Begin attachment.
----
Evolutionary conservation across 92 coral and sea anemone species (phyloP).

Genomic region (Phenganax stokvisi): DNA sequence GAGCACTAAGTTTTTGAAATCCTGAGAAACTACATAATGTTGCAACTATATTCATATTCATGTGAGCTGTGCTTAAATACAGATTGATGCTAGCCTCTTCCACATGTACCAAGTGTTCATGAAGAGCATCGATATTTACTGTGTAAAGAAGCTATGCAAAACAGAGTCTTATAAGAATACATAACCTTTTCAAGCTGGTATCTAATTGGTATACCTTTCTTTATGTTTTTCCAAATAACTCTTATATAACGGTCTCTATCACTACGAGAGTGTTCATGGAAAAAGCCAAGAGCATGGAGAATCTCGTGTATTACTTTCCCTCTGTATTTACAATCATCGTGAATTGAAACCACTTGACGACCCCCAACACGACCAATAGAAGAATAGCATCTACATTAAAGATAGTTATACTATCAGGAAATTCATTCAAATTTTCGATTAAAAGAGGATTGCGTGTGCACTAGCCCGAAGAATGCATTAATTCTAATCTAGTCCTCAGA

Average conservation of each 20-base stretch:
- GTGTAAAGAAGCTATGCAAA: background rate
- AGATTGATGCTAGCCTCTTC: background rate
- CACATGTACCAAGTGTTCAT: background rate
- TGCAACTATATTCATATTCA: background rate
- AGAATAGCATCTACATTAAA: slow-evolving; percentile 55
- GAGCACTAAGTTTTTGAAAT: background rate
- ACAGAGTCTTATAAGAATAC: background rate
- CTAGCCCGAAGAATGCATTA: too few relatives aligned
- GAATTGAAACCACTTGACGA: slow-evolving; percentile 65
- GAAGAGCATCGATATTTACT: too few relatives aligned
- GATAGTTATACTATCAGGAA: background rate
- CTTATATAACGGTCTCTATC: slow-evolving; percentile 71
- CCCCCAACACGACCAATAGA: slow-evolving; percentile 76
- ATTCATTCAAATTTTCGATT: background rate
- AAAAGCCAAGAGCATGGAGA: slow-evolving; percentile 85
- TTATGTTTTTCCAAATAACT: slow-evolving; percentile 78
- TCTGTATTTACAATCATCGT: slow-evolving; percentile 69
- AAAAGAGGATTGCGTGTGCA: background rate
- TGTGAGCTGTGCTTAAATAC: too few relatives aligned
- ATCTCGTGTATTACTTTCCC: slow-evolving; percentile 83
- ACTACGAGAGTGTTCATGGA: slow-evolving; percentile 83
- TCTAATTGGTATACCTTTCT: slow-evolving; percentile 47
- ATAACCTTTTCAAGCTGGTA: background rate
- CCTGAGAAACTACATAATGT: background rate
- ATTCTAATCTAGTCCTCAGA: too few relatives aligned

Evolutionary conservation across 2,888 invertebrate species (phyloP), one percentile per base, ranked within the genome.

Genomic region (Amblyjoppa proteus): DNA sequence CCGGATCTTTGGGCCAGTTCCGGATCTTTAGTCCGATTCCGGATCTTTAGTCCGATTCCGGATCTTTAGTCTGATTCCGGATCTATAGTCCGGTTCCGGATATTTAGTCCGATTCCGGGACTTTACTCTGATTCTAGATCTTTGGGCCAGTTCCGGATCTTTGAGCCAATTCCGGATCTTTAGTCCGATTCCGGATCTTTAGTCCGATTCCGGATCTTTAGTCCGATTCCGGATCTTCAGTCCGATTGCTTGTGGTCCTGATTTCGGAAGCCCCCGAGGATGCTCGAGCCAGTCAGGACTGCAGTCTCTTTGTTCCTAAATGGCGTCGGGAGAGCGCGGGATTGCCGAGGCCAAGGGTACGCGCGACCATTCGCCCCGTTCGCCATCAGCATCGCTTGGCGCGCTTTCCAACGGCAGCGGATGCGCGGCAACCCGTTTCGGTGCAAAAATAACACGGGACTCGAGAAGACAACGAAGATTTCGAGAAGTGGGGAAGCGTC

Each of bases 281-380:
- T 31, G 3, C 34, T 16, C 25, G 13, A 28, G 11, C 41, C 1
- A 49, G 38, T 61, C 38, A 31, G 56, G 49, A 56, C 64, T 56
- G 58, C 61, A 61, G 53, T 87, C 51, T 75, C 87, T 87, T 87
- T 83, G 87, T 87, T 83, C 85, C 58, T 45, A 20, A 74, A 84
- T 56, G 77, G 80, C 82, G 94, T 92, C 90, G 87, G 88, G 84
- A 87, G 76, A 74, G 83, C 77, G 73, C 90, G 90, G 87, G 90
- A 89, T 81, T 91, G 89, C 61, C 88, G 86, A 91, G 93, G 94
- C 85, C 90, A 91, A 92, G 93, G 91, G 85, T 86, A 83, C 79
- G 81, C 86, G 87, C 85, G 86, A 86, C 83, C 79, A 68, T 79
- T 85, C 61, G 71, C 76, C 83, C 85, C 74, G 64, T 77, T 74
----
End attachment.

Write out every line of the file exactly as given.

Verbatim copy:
Evolutionary conservation across 92 coral and sea anemone species (phyloP).

Genomic region (Phenganax stokvisi): DNA sequence GAGCACTAAGTTTTTGAAATCCTGAGAAACTACATAATGTTGCAACTATATTCATATTCATGTGAGCTGTGCTTAAATACAGATTGATGCTAGCCTCTTCCACATGTACCAAGTGTTCATGAAGAGCATCGATATTTACTGTGTAAAGAAGCTATGCAAAACAGAGTCTTATAAGAATACATAACCTTTTCAAGCTGGTATCTAATTGGTATACCTTTCTTTATGTTTTTCCAAATAACTCTTATATAACGGTCTCTATCACTACGAGAGTGTTCATGGAAAAAGCCAAGAGCATGGAGAATCTCGTGTATTACTTTCCCTCTGTATTTACAATCATCGTGAATTGAAACCACTTGACGACCCCCAACACGACCAATAGAAGAATAGCATCTACATTAAAGATAGTTATACTATCAGGAAATTCATTCAAATTTTCGATTAAAAGAGGATTGCGTGTGCACTAGCCCGAAGAATGCATTAATTCTAATCTAGTCCTCAGA

Average conservation of each 20-base stretch:
- GTGTAAAGAAGCTATGCAAA: background rate
- AGATTGATGCTAGCCTCTTC: background rate
- CACATGTACCAAGTGTTCAT: background rate
- TGCAACTATATTCATATTCA: background rate
- AGAATAGCATCTACATTAAA: slow-evolving; percentile 55
- GAGCACTAAGTTTTTGAAAT: background rate
- ACAGAGTCTTATAAGAATAC: background rate
- CTAGCCCGAAGAATGCATTA: too few relatives aligned
- GAATTGAAACCACTTGACGA: slow-evolving; percentile 65
- GAAGAGCATCGATATTTACT: too few relatives aligned
- GATAGTTATACTATCAGGAA: background rate
- CTTATATAACGGTCTCTATC: slow-evolving; percentile 71
- CCCCCAACACGACCAATAGA: slow-evolving; percentile 76
- ATTCATTCAAATTTTCGATT: background rate
- AAAAGCCAAGAGCATGGAGA: slow-evolving; percentile 85
- TTATGTTTTTCCAAATAACT: slow-evolving; percentile 78
- TCTGTATTTACAATCATCGT: slow-evolving; percentile 69
- AAAAGAGGATTGCGTGTGCA: background rate
- TGTGAGCTGTGCTTAAATAC: too few relatives aligned
- ATCTCGTGTATTACTTTCCC: slow-evolving; percentile 83
- ACTACGAGAGTGTTCATGGA: slow-evolving; percentile 83
- TCTAATTGGTATACCTTTCT: slow-evolving; percentile 47
- ATAACCTTTTCAAGCTGGTA: background rate
- CCTGAGAAACTACATAATGT: background rate
- ATTCTAATCTAGTCCTCAGA: too few relatives aligned

Evolutionary conservation across 2,888 invertebrate species (phyloP), one percentile per base, ranked within the genome.

Genomic region (Amblyjoppa proteus): DNA sequence CCGGATCTTTGGGCCAGTTCCGGATCTTTAGTCCGATTCCGGATCTTTAGTCCGATTCCGGATCTTTAGTCTGATTCCGGATCTATAGTCCGGTTCCGGATATTTAGTCCGATTCCGGGACTTTACTCTGATTCTAGATCTTTGGGCCAGTTCCGGATCTTTGAGCCAATTCCGGATCTTTAGTCCGATTCCGGATCTTTAGTCCGATTCCGGATCTTTAGTCCGATTCCGGATCTTCAGTCCGATTGCTTGTGGTCCTGATTTCGGAAGCCCCCGAGGATGCTCGAGCCAGTCAGGACTGCAGTCTCTTTGTTCCTAAATGGCGTCGGGAGAGCGCGGGATTGCCGAGGCCAAGGGTACGCGCGACCATTCGCCCCGTTCGCCATCAGCATCGCTTGGCGCGCTTTCCAACGGCAGCGGATGCGCGGCAACCCGTTTCGGTGCAAAAATAACACGGGACTCGAGAAGACAACGAAGATTTCGAGAAGTGGGGAAGCGTC

Each of bases 281-380:
- T 31, G 3, C 34, T 16, C 25, G 13, A 28, G 11, C 41, C 1
- A 49, G 38, T 61, C 38, A 31, G 56, G 49, A 56, C 64, T 56
- G 58, C 61, A 61, G 53, T 87, C 51, T 75, C 87, T 87, T 87
- T 83, G 87, T 87, T 83, C 85, C 58, T 45, A 20, A 74, A 84
- T 56, G 77, G 80, C 82, G 94, T 92, C 90, G 87, G 88, G 84
- A 87, G 76, A 74, G 83, C 77, G 73, C 90, G 90, G 87, G 90
- A 89, T 81, T 91, G 89, C 61, C 88, G 86, A 91, G 93, G 94
- C 85, C 90, A 91, A 92, G 93, G 91, G 85, T 86, A 83, C 79
- G 81, C 86, G 87, C 85, G 86, A 86, C 83, C 79, A 68, T 79
- T 85, C 61, G 71, C 76, C 83, C 85, C 74, G 64, T 77, T 74